In the little shtetl of Vaysechvoos, a Jew was hurrying home from his business to prepare for Rosh Hashanah when he was accosted by two hooligans, beaten and robbed.

He was angry with the forces that ordained that life should be what it is. So he went to the rabbi of Vaysechvoos with a lament. He gave the rabbi a full account of the deed. The rabbi sat, stroking his beard, and said, I see, I see, I see, I see.”

“But, rabbi,” the man said. “What do you see? You are a sage of renown, a wise man. I want you to tell me why such a thing should happen to me, especially on Rosh Hashanah eve?”

“After you were beaten and Iying on the ground, unable to pick yourself up, what did you think, see and hear?”

The Jew thought for a long moment and he said, “First I wondered if I would ever live to see my daughter married and know the joy of having a grandson. Then, after that, I saw the boots of a man walking slowly by. Now far away, I heard the rattle of a team and the clomp of many hooves against the ground.”

Once again, the rabbi said, “I see, I see, I see, I see.”

“But, rabbi, what do you see?”

“I can see why it might have happened to you. The Almighty is good. Blessed be His holy name. In my vision, I see that those boots belonged to a brutish big man, an assassin who was following you for your money. I see you murdered, a funeral and great mourning.”

“Is that all you see?”

“No,” said the rabbi. “The sound of the horses was a big team driven by a Jewish teamster who was also in a hurry to get home to prepare for the holidays. I see you crossing the road. The horses knock you down and the wagon, with the steel-rimmed wheels, rolls over your legs. A cripple for life.”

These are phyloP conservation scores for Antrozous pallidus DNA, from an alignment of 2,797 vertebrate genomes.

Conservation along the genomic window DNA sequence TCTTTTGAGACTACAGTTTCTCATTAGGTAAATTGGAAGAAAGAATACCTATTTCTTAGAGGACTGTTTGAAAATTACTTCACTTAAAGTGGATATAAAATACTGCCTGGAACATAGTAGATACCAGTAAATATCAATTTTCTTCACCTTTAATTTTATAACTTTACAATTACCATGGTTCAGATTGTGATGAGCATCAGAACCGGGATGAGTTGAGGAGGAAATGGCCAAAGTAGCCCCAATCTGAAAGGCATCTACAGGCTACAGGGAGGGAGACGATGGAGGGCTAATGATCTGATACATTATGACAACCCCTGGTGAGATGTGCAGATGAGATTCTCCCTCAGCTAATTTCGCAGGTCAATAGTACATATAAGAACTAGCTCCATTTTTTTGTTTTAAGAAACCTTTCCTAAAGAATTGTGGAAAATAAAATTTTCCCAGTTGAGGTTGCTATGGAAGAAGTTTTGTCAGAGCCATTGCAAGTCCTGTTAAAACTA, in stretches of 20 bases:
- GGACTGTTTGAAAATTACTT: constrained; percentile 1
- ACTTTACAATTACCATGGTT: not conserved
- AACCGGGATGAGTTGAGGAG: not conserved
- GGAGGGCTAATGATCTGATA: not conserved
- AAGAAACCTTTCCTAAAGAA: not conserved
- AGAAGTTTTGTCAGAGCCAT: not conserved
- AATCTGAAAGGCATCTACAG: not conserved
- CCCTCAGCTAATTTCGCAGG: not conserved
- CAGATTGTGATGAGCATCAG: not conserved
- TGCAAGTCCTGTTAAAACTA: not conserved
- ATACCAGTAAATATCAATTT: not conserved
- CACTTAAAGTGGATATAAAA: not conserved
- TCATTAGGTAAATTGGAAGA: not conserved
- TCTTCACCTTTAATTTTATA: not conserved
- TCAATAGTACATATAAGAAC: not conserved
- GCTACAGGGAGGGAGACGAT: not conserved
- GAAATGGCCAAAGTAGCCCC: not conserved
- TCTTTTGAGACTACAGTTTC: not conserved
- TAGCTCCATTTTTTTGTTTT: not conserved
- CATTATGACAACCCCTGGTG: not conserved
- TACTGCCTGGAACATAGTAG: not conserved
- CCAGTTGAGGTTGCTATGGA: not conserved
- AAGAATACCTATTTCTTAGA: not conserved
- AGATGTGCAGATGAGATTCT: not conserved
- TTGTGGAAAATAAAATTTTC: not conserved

“Oh, my God!’ said the Jew. “Is that all you see?”

“No,” said the rabbi. “I see that you arrive home safely. You make a good match for your daughter. She marries. Her first-born is a son. He goes to play outside where it is not safe. His mother admonishes him to stay out of alleys but the child says, ‘Zayde always walks in alleys.’ Your daughter realizes that she cannot correct your grandson because you hurry home through alleys.”

“But rabbi,” implored the Jew. “Which three of these worse misfortunes would have befallen me if the hooligans hadn’t beset me?”

“Probably none of them. They never happened before now.”

“Then, rabbi, why did the Almighty let this happen? Give me the real reason.”

The rabbi, again stroking his beard, paused. Then he said, “The mishap came to you so that you, who go hurrying about from here to there from your shop to your home, from your home to the synagogue, from the synagogue to your home, might take a moment and come to your rabbi so that the rabbi could tell you that God is good and that He cares for you. Otherwise, worse would happen.”